Russia Still Exploring Africa’s Partnership – Interview


In this snapshot interview conducted by our media executive Kester Kenn Klomegah with Professor Zenebe Kinfu Tafesse, a Senior Lecturer at the Moscow International University, President of Union of African Diasporas (UAD) and Leader of the Ethiopian Community in Russia, he discusses the current Russia-African relations, the significance of the emerging new world order as well as the forthcoming Russia-Africa summit planned for July 2023. Here are the interview excerpts:

How would you characterize the emerging new global order or alternative called a multipolar world? Do you think this is good for Africa? 

Zenebe: The impression is striking of a flashback to the West-Russia tensions that characterized the second half of the 20th century, from the aftermath of World War II until the collapse of the USSR in 1991. The two rival camps are beginning to openly sketch out the comparison, although observers note significant differences. The developments are reminiscent of the first Cold war – the confrontation between the East and the West.

It seems to me that until a new global order was formed, which everyone is talking about, there was the USA and the USSR and the rest, and now the USA and China. Of course, China is not such a virtual player as the USSR, but now rather turning increasingly into an economic power. China has done a lot for developing countries, therefore sooner or later it will become one of the global players… the rest of the new players are regional and are still in the process of their development. There is always rivalry in geopolitics. Developing countries, especially in Africa, value the non-interference stance of Russia and China, so if Western countries were to affirm a less moralistic foreign policy they could shift the balance of power in their favour.

Why do you think China and Russia can lead this new direction in dividing the world? What do China and Russia have in common in Africa? 

Zenebe: China is perceived favourably by African policymakers because it represents the aspirations of the developing world. Meanwhile, both China and Russia have greater legitimacy in Africa considering that they did not possess a colonial empire in the region. The noticeable difference is that Russia’s investment in Africa is not up to the scale of China. Furthermore, it seems to me that they are not exactly allies and not competitors. Now, in my opinion, they are more like-minded about their views on some things, of course, China has a goal and a plan to become one of the leaders in the world, Russia has not seen this yet (except for the official statements of some politicians).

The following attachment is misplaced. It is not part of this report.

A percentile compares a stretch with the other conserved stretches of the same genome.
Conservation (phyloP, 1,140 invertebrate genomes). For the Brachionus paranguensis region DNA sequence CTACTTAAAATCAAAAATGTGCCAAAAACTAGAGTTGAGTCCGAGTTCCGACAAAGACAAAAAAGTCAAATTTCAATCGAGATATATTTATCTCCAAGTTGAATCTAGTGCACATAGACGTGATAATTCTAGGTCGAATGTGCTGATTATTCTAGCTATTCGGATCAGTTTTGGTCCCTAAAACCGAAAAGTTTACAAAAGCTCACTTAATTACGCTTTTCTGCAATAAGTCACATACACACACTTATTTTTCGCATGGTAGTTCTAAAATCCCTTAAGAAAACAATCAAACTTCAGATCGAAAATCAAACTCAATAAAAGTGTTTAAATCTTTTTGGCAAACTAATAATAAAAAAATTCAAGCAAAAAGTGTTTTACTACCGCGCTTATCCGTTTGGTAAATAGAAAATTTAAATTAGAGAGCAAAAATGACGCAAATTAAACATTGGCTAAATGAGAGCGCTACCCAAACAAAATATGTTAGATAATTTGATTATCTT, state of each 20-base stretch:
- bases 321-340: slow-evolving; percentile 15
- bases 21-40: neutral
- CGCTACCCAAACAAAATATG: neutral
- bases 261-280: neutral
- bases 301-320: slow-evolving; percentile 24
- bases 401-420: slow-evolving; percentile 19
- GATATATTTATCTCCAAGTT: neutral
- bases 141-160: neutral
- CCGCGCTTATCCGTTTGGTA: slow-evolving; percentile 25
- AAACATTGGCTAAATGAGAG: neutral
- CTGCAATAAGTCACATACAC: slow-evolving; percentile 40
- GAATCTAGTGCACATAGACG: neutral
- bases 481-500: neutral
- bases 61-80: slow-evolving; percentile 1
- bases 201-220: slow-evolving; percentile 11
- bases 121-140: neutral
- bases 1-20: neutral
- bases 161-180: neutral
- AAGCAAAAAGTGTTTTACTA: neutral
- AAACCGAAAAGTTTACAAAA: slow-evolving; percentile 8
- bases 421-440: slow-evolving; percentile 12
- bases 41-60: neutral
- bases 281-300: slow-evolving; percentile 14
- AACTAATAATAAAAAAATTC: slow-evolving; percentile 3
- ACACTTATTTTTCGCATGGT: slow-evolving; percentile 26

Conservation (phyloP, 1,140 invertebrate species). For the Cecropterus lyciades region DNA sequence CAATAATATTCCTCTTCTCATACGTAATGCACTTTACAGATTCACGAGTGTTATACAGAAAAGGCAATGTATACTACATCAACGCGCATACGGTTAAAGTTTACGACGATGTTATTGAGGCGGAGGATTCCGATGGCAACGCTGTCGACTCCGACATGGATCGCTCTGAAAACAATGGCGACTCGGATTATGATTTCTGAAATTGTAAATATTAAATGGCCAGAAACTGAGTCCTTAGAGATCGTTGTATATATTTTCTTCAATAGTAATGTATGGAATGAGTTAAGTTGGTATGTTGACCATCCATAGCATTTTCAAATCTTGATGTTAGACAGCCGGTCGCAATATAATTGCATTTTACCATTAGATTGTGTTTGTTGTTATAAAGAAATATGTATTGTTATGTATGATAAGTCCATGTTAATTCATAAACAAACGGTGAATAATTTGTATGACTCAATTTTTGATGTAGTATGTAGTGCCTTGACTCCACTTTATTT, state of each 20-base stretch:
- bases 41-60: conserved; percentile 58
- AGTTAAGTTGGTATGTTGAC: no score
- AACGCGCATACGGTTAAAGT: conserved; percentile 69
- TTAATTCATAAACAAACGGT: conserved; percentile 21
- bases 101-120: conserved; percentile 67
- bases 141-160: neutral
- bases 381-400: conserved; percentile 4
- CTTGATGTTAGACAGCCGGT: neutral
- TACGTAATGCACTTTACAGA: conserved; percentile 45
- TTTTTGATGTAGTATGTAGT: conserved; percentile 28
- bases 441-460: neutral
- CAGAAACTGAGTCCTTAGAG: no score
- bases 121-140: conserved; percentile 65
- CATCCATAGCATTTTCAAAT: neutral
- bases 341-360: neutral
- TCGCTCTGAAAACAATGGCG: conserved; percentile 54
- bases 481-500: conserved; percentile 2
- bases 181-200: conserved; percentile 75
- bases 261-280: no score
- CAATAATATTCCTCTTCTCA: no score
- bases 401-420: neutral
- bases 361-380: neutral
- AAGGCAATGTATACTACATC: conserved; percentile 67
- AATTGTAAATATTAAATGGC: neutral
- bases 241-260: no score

Do you agree with the opinion of the general public about that the global crisis was started by both American President Joe Biden and Russian President Vladimir Putin? And, in particular, what does Africa gain from the Russian-Ukrainian crisis? 

Zenebe: I disagree, regarding the global crisis, this is a long-standing problem of the center and periphery in the world. These are financial and market distribution problems. It is a production problem, and related to corruption, problems of demography. In the end, this is the problem of the lack of faith (trust) when the consciousness of humanity approaches (it happened, the information 21st century opened our eyes to all of us), the problem of the Russian-Ukrainian crisis is a problem of humanity, from which, I hope, all strong and weak countries will learn lessons for the future – but in general, after Joe Biden’s visit to Kiev on February 20, I think a serious conflict between the US and Russia has already begun. 

Obviously, Africa is currently divided primarily due to two main factors: American politics and hegemony, and the Russian-Ukrainian crisis. How are these two factors affecting (influencing) the unity of Africa?